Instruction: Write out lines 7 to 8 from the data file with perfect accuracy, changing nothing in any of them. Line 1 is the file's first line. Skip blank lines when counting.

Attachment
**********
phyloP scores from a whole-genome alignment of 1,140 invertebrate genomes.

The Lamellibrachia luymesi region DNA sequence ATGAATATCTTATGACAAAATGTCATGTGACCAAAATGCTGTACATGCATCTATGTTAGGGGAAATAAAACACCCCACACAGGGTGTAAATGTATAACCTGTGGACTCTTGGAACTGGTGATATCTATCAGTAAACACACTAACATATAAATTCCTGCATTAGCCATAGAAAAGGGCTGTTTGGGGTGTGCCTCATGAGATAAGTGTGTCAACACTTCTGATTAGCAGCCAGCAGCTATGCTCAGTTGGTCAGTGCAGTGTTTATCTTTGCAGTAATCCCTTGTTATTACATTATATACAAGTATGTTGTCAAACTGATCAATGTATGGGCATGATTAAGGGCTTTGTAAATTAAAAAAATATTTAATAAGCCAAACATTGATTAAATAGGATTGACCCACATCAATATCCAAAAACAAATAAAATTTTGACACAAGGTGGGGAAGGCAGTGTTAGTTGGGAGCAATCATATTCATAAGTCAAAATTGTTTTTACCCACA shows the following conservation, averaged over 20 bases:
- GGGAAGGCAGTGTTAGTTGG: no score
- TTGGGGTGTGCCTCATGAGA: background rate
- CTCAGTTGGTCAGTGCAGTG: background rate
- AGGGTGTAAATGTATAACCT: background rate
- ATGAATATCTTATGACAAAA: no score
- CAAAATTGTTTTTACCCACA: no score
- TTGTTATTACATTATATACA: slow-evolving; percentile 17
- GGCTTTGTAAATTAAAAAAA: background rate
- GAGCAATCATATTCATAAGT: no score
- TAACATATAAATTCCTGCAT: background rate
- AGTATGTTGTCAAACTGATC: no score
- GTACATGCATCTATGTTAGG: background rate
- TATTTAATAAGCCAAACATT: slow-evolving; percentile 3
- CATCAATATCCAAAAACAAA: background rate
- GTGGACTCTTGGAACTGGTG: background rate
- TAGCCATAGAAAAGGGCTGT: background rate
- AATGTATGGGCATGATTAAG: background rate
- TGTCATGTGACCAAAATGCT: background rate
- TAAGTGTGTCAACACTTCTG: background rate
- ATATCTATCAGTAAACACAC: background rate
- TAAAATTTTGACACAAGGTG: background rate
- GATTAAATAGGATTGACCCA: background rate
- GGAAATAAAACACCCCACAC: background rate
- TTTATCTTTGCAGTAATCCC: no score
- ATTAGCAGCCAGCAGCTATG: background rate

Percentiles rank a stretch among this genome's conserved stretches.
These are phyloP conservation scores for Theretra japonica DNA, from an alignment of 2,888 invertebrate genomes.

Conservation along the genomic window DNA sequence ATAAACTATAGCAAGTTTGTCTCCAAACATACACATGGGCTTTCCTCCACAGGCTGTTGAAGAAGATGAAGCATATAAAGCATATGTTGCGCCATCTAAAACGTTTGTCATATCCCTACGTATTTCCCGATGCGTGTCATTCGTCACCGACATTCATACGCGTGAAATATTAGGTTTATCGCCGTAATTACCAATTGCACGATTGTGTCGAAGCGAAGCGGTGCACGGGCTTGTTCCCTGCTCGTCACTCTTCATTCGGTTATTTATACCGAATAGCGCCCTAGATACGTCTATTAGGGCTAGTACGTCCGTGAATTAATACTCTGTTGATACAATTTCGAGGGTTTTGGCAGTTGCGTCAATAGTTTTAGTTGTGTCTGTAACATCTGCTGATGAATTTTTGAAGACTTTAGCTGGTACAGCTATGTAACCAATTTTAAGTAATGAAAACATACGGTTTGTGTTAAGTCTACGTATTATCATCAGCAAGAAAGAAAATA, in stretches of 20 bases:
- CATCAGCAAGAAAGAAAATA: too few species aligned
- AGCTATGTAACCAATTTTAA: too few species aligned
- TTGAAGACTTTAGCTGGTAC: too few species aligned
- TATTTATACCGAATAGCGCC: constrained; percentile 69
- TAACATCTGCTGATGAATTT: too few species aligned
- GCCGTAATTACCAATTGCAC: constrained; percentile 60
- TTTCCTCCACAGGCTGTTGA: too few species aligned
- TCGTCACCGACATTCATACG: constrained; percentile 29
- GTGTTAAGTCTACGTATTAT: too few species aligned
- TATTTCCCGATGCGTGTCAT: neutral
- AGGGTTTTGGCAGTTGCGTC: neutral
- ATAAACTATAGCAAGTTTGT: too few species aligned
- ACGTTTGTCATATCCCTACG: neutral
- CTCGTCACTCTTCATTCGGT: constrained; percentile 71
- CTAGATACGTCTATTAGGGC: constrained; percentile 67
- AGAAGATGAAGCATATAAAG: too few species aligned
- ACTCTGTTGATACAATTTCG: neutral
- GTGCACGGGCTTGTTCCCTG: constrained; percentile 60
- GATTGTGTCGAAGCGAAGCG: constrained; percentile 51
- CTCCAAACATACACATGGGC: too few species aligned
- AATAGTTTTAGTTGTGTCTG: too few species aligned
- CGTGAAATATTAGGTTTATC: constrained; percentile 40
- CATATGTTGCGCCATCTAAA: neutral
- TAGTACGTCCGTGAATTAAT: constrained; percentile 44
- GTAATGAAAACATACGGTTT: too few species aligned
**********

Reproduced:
- ATGAATATCTTATGACAAAA: no score
- CAAAATTGTTTTTACCCACA: no score